- When was Big Sur released?
The first version of Big Sur was released on the 12th of November 2020
• Total design refresh
• App enhancements to Safari, Messages, Maps
• Compatible with new M1 apple silicon
Table of Contents
Latest Version of Mac OS – Big Sur 11.0.1
Big Sur brings BIG changes to the MacOS, from a new OS interface to new architecture compatible with the all new M1 chip. It offers the ability for Apple to use their new silicon processors based on arm64 architecture, which brings massive improvements in speed and power efficiency.
Big Sur comes with a ton of new updates and here is a highlight of what you will get with the latest 11.0.1 version:
Big Sur Safari Updates
- Privacy Updates
- Password monitoring
- Speed optimization
- New design elements
- Customizable start Page
- Expanded extensions support
- New dedicated category for finding new extensions in the App Store
- New tab design and website preview when you hover over a tab.
- Translation (beta) for English, Spanish, Simplified Chinese, French, German, Russian, or Brazilian Portuguese [US-English and Canadian-English only]
- Privacy Report with an overview of trackers blocked by Intelligent Tracking Prevention
- Safari privacy prompts for extensions
Big Sur Control Center Updates
- Puts favorite menus and Mac controls in one place
- Additional controls for Control Center menus
- Support for pinning favorite menus from Control Center to the menu bar
Big Sur Notification Center Updates
- New data-rich native widgets
- Support for third party widgets
- Notifications and widgets come together in one view in the Notification Center
- Interactive notifications display additional information and actions when expanded.
- Edit view allows for adding widgets and customizing them.
Big Sur Messages Updates
- Pinned conversations – up to 9
- Mentions let you direct a message to an individual in a group conversation
- Inline replies let you reply to a specific message earlier in the conversation
- New emojis and stickers
- #images – find trending gifs to message
- Message effects – laser, balloon, confetti, etc.
Big Sur Messages Maps
- Updated cities with 3d map experience
- Guides for curated recommendations
- indoor maps for airports and malls
- Better cycling directions
- Electric vehicle routing
Currently, there is a public beta version for Big Sur 11.2 and here you can find the latest news about it.
macOS Catalina 10.15.7
macOS Catalina 10.15.7 comes with important security updates and fixes for known bugs on your Mac. Here is what you will get with the latest version:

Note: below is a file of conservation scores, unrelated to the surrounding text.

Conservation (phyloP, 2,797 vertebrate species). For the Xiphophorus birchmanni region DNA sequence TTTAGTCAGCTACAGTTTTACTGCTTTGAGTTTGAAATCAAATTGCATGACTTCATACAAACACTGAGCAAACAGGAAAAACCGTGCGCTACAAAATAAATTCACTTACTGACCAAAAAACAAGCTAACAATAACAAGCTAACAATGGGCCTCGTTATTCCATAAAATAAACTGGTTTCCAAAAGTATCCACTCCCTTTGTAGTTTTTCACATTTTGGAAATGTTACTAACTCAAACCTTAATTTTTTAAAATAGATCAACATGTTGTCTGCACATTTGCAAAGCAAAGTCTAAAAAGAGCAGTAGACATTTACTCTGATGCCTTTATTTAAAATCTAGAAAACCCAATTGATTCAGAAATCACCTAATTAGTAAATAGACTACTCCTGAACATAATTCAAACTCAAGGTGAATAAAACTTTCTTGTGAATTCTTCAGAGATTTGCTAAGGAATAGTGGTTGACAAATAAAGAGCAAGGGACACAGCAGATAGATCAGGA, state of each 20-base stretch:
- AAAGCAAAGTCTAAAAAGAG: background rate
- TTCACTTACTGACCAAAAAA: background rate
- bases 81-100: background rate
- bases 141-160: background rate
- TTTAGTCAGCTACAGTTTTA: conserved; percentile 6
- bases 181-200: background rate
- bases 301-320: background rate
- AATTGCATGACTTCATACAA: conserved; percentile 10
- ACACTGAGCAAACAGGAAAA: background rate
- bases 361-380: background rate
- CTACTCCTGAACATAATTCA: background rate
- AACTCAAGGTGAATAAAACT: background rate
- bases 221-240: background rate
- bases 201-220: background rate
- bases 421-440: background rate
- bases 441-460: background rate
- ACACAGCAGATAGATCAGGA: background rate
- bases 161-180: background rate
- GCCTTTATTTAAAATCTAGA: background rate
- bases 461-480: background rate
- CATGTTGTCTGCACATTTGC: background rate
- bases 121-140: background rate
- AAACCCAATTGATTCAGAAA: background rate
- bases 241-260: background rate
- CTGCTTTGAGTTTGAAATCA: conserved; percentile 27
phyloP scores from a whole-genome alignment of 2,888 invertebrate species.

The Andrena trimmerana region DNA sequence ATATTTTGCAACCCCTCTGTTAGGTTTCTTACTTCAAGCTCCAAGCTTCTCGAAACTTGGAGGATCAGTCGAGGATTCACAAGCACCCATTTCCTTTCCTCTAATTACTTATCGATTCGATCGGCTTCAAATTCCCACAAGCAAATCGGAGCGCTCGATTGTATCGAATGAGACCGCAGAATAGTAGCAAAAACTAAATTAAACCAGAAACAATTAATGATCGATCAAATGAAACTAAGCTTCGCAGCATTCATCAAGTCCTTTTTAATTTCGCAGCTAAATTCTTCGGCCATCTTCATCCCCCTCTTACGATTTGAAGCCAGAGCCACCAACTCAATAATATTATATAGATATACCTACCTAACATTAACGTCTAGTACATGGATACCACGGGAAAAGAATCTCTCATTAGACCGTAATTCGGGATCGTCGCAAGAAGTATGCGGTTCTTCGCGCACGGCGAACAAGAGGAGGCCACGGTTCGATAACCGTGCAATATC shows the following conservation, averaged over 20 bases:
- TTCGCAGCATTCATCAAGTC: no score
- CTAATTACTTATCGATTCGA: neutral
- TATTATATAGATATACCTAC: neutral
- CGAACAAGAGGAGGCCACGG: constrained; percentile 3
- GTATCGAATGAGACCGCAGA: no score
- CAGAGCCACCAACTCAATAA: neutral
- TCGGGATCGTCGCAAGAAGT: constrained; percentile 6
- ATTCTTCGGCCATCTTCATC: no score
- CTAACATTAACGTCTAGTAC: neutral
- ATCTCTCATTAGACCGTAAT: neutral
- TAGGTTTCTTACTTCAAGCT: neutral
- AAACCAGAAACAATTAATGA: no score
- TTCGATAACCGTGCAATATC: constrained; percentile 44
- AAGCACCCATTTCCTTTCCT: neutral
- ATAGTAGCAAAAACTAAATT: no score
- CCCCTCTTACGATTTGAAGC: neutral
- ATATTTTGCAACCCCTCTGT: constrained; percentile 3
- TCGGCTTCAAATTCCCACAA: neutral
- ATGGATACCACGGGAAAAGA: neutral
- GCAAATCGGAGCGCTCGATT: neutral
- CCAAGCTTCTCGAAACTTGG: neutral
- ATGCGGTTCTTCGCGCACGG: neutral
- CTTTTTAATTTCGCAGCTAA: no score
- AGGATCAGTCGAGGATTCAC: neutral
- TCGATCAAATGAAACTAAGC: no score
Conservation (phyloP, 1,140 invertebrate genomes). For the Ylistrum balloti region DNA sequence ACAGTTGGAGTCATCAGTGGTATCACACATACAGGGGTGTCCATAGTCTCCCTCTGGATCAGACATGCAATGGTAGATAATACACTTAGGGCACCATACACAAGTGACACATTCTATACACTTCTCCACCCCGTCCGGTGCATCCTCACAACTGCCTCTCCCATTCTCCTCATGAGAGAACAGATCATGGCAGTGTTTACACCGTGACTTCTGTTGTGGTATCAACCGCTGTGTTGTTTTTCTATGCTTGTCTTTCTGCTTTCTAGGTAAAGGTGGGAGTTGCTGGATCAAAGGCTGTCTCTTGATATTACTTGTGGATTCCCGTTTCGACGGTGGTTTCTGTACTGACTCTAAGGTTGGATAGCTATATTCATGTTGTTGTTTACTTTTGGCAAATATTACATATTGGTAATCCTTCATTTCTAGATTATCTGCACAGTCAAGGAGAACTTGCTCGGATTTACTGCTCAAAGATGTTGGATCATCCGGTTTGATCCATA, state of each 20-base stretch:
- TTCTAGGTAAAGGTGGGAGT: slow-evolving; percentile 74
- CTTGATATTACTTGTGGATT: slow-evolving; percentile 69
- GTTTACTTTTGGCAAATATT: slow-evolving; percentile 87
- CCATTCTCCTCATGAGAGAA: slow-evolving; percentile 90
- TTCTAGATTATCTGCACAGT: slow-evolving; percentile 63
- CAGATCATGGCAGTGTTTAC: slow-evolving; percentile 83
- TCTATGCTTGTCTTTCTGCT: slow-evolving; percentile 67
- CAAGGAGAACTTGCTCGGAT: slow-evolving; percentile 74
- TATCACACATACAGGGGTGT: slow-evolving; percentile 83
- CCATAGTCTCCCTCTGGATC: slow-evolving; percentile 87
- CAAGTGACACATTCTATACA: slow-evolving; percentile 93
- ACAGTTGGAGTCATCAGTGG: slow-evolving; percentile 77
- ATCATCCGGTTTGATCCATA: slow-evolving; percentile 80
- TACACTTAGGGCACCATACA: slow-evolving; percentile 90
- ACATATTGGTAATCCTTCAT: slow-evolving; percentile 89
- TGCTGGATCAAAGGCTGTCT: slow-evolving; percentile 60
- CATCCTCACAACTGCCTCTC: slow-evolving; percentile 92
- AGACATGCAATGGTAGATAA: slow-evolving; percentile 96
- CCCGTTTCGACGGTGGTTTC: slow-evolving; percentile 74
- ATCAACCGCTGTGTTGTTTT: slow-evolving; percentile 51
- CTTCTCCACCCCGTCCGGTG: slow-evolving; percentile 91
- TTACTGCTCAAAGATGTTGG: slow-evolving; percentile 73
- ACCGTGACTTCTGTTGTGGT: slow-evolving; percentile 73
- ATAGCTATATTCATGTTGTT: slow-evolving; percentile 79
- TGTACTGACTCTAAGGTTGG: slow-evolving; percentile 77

- Fixes an issue with macOS not automatically connecting to Wi-Fi networks
- Resolves an issue that prevents files from syncing through iCloud Drive
- Addresses a graphic issue on iMac (Retina 5K, 27-inch, 2020) that may occur with Radeon Pro 5700 XT
Catalina Mac OS 10.15. is the successor to macOS Mojave. The new features that this update brought to Mac include a battery health feature that is supposed to reduce the rate at which the device’s battery ages. This feature can analyze the charging patterns of the battery and the current state of its health and then control the extent to which it would get charged so as to slow-down chemical aging. This feature can be turned on and off from System Preferences > Energy Saver.
Catalina’s OS name is inspired by Santa Catalina Island, an island located in California’s Channel.
Notable changes made with macOS Catalina are the removal of iTunes, the addition of the Sidecar feature, the expansion of the iPhone and iPad Screen Time featureto Mac computers, and others. Additionally, significant changes have also been made to the macOS security. Below, we will have a quick look at each of these improvements:
Battery Life Improvement
The CPU and TurboBoost function have been both optimized for increased battery life. It works by shutting off CPU cores but allowing for a higher frequency rate on working cores to sustain performance.
iTunes has been a part of Mac computers ever since 2001 but with Catalina, it has officially been terminated. Now, instead of iTunes, users will have access to three separate apps that together take over the functions of iTunes. Those apps are Music, TV, and Podcasts.
As for managing your devices, with Catalina, this is done via Finder and not via an app.
This feature allows Mac users who also own an iPad to turn their iPads into second screens for their Mac computers. The Mac screen could be extended to the iPad or they could both show the same content (mirror screen). Sidecar also works with Apple pen, enabling users to use their iPads as drawing tablets.
This is an iPhone and iPad feature that, with Catalina, has been carried over to Mac computers. Screen Time allows you to track the usage of all your Apple devices, providing useful information on how your time is being spent across them.
The Find My app implements the Find My Mac and Find my Friends technology to provide users with the ability to potentially find their lost/stolen device. This technology does this by employing Bluetooth and the help of other devices that are near the lost/stolen one.